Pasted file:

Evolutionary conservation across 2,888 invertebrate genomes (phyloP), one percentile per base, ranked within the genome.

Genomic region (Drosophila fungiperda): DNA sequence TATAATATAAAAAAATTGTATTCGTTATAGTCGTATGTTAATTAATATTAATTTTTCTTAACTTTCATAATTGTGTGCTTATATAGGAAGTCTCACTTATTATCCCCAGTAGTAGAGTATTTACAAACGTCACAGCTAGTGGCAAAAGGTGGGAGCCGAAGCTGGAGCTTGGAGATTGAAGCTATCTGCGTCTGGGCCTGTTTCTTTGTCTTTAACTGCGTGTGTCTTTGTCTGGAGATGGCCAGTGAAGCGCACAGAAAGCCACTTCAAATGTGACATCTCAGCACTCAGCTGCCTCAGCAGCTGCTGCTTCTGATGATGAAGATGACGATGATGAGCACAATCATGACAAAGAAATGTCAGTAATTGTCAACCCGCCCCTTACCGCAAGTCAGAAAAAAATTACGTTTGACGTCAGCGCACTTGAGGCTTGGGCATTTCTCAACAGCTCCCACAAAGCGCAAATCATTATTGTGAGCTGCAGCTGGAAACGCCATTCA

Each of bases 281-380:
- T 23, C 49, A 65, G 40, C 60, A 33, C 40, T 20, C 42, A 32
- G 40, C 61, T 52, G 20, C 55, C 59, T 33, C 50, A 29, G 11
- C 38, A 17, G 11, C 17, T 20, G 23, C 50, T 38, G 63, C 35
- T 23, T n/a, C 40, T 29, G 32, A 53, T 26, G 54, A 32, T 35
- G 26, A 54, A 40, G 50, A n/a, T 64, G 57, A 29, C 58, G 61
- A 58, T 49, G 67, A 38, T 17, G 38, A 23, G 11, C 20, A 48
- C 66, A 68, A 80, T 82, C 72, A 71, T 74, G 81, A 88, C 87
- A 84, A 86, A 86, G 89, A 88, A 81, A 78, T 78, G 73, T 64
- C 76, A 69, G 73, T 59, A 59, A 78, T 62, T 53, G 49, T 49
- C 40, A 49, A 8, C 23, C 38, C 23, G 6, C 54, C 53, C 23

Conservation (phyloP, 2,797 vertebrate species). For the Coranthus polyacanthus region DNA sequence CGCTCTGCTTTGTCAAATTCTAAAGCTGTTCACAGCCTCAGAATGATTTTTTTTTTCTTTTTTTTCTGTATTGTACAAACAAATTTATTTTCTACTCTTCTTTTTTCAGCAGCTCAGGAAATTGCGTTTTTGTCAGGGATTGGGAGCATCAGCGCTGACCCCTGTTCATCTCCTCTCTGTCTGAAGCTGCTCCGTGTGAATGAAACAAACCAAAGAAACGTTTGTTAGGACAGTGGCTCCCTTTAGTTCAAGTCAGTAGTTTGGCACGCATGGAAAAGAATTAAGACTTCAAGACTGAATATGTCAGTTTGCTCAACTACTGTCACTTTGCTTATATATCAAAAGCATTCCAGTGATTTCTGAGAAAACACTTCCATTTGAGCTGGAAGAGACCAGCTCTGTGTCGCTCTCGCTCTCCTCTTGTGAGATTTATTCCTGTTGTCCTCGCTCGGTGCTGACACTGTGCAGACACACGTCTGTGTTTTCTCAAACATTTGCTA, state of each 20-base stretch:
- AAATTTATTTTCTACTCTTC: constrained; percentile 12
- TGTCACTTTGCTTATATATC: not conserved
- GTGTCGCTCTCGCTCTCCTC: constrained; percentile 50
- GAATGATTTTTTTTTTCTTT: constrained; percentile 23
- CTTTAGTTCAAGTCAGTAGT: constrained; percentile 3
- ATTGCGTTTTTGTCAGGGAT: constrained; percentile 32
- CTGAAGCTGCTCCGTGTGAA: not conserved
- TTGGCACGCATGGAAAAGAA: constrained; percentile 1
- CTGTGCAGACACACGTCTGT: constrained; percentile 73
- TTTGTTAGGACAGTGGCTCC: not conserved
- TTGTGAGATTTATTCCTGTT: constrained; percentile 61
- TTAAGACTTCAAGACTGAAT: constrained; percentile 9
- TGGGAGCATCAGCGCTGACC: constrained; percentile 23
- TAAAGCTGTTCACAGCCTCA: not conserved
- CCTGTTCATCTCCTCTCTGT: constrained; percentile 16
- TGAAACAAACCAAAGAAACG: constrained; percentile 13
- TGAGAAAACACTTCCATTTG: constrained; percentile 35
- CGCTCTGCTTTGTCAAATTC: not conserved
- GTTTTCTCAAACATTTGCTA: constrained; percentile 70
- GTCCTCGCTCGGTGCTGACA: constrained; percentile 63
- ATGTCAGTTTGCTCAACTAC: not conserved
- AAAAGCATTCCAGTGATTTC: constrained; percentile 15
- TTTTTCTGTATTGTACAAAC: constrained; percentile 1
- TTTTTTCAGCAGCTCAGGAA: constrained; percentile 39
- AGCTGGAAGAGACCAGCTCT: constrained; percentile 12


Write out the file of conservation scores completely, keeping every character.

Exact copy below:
Evolutionary conservation across 2,888 invertebrate genomes (phyloP), one percentile per base, ranked within the genome.

Genomic region (Drosophila fungiperda): DNA sequence TATAATATAAAAAAATTGTATTCGTTATAGTCGTATGTTAATTAATATTAATTTTTCTTAACTTTCATAATTGTGTGCTTATATAGGAAGTCTCACTTATTATCCCCAGTAGTAGAGTATTTACAAACGTCACAGCTAGTGGCAAAAGGTGGGAGCCGAAGCTGGAGCTTGGAGATTGAAGCTATCTGCGTCTGGGCCTGTTTCTTTGTCTTTAACTGCGTGTGTCTTTGTCTGGAGATGGCCAGTGAAGCGCACAGAAAGCCACTTCAAATGTGACATCTCAGCACTCAGCTGCCTCAGCAGCTGCTGCTTCTGATGATGAAGATGACGATGATGAGCACAATCATGACAAAGAAATGTCAGTAATTGTCAACCCGCCCCTTACCGCAAGTCAGAAAAAAATTACGTTTGACGTCAGCGCACTTGAGGCTTGGGCATTTCTCAACAGCTCCCACAAAGCGCAAATCATTATTGTGAGCTGCAGCTGGAAACGCCATTCA

Each of bases 281-380:
- T 23, C 49, A 65, G 40, C 60, A 33, C 40, T 20, C 42, A 32
- G 40, C 61, T 52, G 20, C 55, C 59, T 33, C 50, A 29, G 11
- C 38, A 17, G 11, C 17, T 20, G 23, C 50, T 38, G 63, C 35
- T 23, T n/a, C 40, T 29, G 32, A 53, T 26, G 54, A 32, T 35
- G 26, A 54, A 40, G 50, A n/a, T 64, G 57, A 29, C 58, G 61
- A 58, T 49, G 67, A 38, T 17, G 38, A 23, G 11, C 20, A 48
- C 66, A 68, A 80, T 82, C 72, A 71, T 74, G 81, A 88, C 87
- A 84, A 86, A 86, G 89, A 88, A 81, A 78, T 78, G 73, T 64
- C 76, A 69, G 73, T 59, A 59, A 78, T 62, T 53, G 49, T 49
- C 40, A 49, A 8, C 23, C 38, C 23, G 6, C 54, C 53, C 23

Conservation (phyloP, 2,797 vertebrate species). For the Coranthus polyacanthus region DNA sequence CGCTCTGCTTTGTCAAATTCTAAAGCTGTTCACAGCCTCAGAATGATTTTTTTTTTCTTTTTTTTCTGTATTGTACAAACAAATTTATTTTCTACTCTTCTTTTTTCAGCAGCTCAGGAAATTGCGTTTTTGTCAGGGATTGGGAGCATCAGCGCTGACCCCTGTTCATCTCCTCTCTGTCTGAAGCTGCTCCGTGTGAATGAAACAAACCAAAGAAACGTTTGTTAGGACAGTGGCTCCCTTTAGTTCAAGTCAGTAGTTTGGCACGCATGGAAAAGAATTAAGACTTCAAGACTGAATATGTCAGTTTGCTCAACTACTGTCACTTTGCTTATATATCAAAAGCATTCCAGTGATTTCTGAGAAAACACTTCCATTTGAGCTGGAAGAGACCAGCTCTGTGTCGCTCTCGCTCTCCTCTTGTGAGATTTATTCCTGTTGTCCTCGCTCGGTGCTGACACTGTGCAGACACACGTCTGTGTTTTCTCAAACATTTGCTA, state of each 20-base stretch:
- AAATTTATTTTCTACTCTTC: constrained; percentile 12
- TGTCACTTTGCTTATATATC: not conserved
- GTGTCGCTCTCGCTCTCCTC: constrained; percentile 50
- GAATGATTTTTTTTTTCTTT: constrained; percentile 23
- CTTTAGTTCAAGTCAGTAGT: constrained; percentile 3
- ATTGCGTTTTTGTCAGGGAT: constrained; percentile 32
- CTGAAGCTGCTCCGTGTGAA: not conserved
- TTGGCACGCATGGAAAAGAA: constrained; percentile 1
- CTGTGCAGACACACGTCTGT: constrained; percentile 73
- TTTGTTAGGACAGTGGCTCC: not conserved
- TTGTGAGATTTATTCCTGTT: constrained; percentile 61
- TTAAGACTTCAAGACTGAAT: constrained; percentile 9
- TGGGAGCATCAGCGCTGACC: constrained; percentile 23
- TAAAGCTGTTCACAGCCTCA: not conserved
- CCTGTTCATCTCCTCTCTGT: constrained; percentile 16
- TGAAACAAACCAAAGAAACG: constrained; percentile 13
- TGAGAAAACACTTCCATTTG: constrained; percentile 35
- CGCTCTGCTTTGTCAAATTC: not conserved
- GTTTTCTCAAACATTTGCTA: constrained; percentile 70
- GTCCTCGCTCGGTGCTGACA: constrained; percentile 63
- ATGTCAGTTTGCTCAACTAC: not conserved
- AAAAGCATTCCAGTGATTTC: constrained; percentile 15
- TTTTTCTGTATTGTACAAAC: constrained; percentile 1
- TTTTTTCAGCAGCTCAGGAA: constrained; percentile 39
- AGCTGGAAGAGACCAGCTCT: constrained; percentile 12